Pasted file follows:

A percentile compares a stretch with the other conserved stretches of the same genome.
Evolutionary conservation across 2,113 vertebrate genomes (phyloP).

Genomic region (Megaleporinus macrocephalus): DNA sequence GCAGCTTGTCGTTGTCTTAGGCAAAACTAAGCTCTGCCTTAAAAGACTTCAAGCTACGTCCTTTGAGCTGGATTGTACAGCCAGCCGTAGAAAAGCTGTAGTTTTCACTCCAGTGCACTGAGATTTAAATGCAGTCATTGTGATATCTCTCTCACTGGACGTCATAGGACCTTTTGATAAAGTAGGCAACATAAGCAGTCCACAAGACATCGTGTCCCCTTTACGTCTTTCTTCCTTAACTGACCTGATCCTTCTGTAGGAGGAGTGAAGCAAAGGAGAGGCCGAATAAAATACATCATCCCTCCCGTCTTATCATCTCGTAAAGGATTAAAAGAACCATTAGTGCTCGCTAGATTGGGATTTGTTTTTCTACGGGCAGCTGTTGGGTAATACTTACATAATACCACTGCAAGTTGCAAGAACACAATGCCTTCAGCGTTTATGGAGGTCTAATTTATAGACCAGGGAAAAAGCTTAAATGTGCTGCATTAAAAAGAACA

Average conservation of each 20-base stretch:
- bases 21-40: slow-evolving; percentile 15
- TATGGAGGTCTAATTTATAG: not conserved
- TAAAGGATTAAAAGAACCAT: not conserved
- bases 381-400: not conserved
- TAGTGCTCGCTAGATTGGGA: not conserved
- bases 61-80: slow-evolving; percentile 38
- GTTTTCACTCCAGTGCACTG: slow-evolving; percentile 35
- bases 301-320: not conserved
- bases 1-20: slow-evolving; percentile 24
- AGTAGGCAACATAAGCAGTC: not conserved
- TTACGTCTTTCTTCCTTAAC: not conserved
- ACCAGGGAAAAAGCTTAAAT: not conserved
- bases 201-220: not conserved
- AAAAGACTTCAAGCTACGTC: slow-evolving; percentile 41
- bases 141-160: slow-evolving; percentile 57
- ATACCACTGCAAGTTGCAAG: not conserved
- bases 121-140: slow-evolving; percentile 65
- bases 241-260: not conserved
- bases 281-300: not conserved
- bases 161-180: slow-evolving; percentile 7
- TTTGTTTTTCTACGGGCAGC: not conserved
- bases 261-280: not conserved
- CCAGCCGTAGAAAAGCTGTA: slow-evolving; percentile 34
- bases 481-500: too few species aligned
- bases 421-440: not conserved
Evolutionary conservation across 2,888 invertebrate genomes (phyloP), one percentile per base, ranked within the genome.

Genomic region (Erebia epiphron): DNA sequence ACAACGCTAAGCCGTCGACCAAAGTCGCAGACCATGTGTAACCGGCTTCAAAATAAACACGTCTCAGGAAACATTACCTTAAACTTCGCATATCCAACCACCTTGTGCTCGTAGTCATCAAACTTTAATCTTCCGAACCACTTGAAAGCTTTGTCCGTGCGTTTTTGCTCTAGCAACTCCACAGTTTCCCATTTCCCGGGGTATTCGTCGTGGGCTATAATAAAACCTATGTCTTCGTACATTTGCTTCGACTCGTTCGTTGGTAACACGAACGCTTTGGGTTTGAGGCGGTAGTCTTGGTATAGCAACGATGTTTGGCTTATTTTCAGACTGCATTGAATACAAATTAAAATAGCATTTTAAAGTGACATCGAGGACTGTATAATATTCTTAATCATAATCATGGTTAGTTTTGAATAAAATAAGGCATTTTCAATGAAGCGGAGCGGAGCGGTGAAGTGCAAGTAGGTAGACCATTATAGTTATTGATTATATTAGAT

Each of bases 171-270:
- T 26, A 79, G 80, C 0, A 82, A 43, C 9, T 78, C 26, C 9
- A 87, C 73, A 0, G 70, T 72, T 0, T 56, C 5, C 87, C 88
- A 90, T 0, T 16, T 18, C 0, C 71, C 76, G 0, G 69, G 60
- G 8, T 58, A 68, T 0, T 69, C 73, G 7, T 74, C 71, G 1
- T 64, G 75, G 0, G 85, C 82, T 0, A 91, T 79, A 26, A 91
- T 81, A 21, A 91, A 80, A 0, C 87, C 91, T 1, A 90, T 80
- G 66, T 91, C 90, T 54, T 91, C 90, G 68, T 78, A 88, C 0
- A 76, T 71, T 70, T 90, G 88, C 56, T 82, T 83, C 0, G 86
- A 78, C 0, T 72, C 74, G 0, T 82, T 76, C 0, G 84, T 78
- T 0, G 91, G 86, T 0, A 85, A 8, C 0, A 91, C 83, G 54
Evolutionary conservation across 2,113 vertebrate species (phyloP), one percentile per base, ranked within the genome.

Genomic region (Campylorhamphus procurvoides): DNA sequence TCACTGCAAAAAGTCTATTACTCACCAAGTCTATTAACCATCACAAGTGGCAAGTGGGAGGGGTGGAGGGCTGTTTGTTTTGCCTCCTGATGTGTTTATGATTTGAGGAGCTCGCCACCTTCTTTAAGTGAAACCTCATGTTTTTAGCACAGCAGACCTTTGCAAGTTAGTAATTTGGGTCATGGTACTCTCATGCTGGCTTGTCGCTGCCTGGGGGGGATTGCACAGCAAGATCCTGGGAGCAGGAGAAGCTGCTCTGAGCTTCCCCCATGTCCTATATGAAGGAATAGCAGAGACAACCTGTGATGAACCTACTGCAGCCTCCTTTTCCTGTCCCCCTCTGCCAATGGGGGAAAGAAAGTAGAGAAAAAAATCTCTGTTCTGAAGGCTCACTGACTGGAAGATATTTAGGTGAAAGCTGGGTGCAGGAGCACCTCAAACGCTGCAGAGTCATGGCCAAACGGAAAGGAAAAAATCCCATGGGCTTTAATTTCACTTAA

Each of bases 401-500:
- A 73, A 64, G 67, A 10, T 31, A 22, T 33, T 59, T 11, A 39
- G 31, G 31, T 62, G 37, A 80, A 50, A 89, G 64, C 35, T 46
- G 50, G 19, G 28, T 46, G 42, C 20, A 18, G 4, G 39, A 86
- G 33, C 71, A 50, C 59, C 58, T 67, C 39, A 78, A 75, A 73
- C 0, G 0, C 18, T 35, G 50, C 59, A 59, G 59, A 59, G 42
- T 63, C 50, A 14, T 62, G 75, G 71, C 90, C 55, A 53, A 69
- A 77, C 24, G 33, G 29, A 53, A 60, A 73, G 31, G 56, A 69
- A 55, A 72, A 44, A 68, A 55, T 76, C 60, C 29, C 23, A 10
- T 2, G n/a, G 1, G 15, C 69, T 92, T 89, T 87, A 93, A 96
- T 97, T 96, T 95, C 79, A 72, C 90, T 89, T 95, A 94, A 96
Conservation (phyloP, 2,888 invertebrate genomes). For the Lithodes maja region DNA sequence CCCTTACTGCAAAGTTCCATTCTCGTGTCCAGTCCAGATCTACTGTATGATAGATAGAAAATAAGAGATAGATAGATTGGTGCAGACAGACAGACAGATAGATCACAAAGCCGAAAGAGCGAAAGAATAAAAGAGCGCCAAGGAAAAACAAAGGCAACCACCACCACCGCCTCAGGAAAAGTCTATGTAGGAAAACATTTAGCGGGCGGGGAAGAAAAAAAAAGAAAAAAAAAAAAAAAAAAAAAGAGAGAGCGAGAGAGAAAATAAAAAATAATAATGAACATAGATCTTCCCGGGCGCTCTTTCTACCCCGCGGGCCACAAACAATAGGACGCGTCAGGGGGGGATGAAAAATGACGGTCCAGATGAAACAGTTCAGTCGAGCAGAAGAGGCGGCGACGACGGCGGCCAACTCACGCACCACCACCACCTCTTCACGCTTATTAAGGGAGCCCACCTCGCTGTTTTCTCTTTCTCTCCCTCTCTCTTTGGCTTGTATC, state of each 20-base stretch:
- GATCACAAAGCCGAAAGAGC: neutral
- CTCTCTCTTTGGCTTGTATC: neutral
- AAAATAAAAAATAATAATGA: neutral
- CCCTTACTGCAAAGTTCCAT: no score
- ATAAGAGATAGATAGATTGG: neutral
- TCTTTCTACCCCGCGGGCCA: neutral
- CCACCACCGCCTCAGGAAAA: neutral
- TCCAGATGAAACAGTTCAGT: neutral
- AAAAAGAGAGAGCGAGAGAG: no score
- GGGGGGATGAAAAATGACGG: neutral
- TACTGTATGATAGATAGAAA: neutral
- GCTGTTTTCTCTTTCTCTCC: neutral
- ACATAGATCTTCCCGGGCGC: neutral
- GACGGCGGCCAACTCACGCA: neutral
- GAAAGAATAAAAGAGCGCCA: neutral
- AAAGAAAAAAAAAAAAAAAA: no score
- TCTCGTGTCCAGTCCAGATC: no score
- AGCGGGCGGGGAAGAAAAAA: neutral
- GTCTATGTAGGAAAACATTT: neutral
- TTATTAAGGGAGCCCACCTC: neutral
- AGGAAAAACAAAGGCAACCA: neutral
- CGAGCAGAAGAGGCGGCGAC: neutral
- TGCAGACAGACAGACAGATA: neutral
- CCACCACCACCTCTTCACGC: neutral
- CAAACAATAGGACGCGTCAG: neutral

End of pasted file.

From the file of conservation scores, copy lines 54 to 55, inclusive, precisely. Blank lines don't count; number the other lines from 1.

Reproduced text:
- T 2, G n/a, G 1, G 15, C 69, T 92, T 89, T 87, A 93, A 96
- T 97, T 96, T 95, C 79, A 72, C 90, T 89, T 95, A 94, A 96